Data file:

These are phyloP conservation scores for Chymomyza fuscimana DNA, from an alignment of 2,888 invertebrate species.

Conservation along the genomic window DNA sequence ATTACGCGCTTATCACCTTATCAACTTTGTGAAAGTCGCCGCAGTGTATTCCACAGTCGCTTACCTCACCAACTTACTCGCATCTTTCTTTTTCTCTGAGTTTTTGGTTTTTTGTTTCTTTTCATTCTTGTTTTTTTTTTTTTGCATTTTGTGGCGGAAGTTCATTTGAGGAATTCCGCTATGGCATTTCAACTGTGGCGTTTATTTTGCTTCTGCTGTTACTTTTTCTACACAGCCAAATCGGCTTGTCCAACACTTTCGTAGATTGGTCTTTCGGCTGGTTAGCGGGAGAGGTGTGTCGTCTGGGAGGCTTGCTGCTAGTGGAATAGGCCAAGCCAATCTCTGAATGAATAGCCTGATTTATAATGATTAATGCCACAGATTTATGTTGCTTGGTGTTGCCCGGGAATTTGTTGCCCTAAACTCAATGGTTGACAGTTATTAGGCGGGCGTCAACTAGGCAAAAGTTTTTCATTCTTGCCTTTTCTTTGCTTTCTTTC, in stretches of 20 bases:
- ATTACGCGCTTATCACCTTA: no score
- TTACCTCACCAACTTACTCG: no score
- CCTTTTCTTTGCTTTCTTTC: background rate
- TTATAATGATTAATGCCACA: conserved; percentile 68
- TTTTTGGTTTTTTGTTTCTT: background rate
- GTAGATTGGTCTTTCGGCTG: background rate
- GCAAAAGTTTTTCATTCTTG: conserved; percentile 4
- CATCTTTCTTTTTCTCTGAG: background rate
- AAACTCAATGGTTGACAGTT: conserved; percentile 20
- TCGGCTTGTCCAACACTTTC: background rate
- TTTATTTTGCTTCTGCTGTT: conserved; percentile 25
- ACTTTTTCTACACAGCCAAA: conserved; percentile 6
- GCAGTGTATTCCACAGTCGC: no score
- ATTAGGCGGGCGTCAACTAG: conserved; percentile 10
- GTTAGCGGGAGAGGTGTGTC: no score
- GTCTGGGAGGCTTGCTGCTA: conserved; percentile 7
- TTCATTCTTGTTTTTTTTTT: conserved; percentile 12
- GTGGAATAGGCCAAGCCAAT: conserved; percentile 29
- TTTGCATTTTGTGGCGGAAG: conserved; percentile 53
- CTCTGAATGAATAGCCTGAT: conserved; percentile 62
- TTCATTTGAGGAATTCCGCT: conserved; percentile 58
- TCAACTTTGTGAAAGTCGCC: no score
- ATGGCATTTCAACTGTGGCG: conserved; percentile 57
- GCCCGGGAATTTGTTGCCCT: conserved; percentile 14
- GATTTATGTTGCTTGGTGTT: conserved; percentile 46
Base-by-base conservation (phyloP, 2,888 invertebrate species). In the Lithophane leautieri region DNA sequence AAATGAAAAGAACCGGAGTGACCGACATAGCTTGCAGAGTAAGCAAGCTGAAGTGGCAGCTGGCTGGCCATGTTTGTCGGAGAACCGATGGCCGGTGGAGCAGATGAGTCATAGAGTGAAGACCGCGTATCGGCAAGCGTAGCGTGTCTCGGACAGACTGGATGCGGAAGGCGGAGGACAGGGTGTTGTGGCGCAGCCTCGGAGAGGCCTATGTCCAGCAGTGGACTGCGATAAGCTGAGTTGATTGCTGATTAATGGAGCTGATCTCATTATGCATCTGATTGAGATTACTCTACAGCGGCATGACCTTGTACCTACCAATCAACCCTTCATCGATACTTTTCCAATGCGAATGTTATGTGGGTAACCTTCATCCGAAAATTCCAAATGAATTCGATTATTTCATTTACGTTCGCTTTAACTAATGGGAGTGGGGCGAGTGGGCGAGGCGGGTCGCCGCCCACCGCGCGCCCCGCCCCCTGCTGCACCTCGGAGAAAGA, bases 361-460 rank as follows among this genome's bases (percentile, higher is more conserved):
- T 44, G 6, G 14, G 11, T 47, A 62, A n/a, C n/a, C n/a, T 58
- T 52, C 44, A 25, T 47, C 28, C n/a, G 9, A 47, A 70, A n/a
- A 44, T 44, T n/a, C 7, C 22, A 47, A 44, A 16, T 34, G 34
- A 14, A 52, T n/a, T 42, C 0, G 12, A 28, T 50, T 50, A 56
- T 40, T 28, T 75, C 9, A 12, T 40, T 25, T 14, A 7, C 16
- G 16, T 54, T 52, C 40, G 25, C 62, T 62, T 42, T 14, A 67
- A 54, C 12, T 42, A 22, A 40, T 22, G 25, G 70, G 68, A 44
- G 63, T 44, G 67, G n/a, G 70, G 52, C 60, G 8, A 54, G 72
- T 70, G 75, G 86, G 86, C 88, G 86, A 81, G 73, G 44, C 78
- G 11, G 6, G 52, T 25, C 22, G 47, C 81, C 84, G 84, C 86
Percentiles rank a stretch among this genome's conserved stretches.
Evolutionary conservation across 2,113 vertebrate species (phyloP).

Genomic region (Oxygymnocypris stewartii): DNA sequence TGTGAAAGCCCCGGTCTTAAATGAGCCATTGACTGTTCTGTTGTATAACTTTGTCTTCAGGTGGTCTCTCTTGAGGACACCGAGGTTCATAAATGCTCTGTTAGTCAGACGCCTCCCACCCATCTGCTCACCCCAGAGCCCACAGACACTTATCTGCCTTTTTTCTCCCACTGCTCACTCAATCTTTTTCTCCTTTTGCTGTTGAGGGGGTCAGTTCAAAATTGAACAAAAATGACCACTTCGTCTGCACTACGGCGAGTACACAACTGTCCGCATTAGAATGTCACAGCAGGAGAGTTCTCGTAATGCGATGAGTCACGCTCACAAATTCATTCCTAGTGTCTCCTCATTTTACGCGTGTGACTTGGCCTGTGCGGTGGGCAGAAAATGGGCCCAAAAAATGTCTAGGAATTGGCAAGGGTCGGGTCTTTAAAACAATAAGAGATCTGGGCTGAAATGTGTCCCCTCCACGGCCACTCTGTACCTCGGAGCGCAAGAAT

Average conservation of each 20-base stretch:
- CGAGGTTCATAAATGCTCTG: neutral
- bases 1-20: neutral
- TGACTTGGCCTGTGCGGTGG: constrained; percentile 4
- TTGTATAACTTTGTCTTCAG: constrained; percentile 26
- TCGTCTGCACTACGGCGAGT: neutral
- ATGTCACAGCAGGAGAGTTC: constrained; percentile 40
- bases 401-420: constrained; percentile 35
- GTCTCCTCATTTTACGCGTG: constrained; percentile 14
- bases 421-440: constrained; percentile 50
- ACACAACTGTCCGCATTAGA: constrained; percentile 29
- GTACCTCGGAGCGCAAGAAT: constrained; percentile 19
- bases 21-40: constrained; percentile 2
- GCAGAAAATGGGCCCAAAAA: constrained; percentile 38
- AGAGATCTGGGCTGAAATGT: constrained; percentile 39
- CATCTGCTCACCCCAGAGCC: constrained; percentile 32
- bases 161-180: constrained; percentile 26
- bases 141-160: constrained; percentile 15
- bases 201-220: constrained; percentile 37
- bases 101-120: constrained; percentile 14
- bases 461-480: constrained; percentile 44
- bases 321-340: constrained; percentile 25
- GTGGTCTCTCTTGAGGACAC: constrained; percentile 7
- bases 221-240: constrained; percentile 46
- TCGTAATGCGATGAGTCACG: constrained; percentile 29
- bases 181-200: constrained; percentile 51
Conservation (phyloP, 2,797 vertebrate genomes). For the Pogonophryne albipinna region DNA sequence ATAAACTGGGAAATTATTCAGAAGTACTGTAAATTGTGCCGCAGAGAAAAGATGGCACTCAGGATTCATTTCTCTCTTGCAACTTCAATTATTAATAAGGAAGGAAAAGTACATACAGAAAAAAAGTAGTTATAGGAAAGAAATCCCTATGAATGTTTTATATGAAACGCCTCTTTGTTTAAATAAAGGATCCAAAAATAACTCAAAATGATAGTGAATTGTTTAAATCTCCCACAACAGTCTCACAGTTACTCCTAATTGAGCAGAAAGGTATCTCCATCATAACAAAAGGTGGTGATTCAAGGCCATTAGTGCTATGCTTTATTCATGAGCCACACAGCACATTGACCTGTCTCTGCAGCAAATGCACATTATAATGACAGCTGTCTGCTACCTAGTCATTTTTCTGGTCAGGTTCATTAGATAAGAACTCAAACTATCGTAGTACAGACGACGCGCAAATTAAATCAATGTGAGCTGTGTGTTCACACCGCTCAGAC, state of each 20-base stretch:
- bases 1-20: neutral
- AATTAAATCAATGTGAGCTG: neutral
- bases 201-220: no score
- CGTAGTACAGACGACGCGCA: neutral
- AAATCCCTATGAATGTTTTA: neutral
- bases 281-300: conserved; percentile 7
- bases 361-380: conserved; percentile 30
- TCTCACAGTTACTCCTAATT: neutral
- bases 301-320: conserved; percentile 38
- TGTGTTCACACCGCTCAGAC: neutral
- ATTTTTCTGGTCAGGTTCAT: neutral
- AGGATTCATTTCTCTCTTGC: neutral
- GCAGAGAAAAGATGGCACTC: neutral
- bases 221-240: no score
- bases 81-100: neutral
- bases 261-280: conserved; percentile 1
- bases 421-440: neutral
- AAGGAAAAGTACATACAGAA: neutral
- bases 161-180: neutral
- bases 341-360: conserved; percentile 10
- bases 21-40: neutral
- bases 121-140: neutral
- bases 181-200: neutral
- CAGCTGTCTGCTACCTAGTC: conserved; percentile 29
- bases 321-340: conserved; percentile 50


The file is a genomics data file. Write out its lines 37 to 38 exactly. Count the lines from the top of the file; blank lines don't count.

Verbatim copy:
- T 70, G 75, G 86, G 86, C 88, G 86, A 81, G 73, G 44, C 78
- G 11, G 6, G 52, T 25, C 22, G 47, C 81, C 84, G 84, C 86